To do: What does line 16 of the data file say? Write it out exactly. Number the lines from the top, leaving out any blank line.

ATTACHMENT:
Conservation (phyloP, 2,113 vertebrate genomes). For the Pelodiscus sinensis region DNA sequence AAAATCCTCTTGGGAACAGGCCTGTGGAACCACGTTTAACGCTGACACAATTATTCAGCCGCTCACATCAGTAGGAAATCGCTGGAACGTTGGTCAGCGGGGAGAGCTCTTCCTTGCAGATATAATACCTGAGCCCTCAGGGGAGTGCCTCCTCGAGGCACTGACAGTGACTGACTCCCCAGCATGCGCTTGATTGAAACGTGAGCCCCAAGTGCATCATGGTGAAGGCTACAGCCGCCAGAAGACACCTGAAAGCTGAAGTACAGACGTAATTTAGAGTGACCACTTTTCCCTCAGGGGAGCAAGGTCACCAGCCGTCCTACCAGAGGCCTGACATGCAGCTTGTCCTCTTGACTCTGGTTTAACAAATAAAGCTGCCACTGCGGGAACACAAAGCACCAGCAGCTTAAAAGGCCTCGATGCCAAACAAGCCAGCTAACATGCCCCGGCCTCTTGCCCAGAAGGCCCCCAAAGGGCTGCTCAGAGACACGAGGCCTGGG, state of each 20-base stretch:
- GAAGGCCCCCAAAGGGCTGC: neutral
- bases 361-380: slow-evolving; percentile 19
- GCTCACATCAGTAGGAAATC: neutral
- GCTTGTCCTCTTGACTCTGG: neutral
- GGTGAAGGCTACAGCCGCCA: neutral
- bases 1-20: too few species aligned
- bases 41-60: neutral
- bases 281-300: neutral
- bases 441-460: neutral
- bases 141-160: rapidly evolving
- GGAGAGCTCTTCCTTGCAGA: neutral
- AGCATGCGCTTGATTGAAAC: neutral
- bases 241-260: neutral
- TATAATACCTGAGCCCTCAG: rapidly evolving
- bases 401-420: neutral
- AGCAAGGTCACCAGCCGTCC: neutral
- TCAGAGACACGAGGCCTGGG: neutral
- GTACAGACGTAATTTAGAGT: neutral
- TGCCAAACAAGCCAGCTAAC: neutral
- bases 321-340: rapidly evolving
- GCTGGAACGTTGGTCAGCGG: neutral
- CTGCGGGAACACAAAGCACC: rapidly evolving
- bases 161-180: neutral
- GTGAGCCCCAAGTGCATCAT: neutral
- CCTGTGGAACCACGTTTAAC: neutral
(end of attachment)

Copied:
- bases 401-420: neutral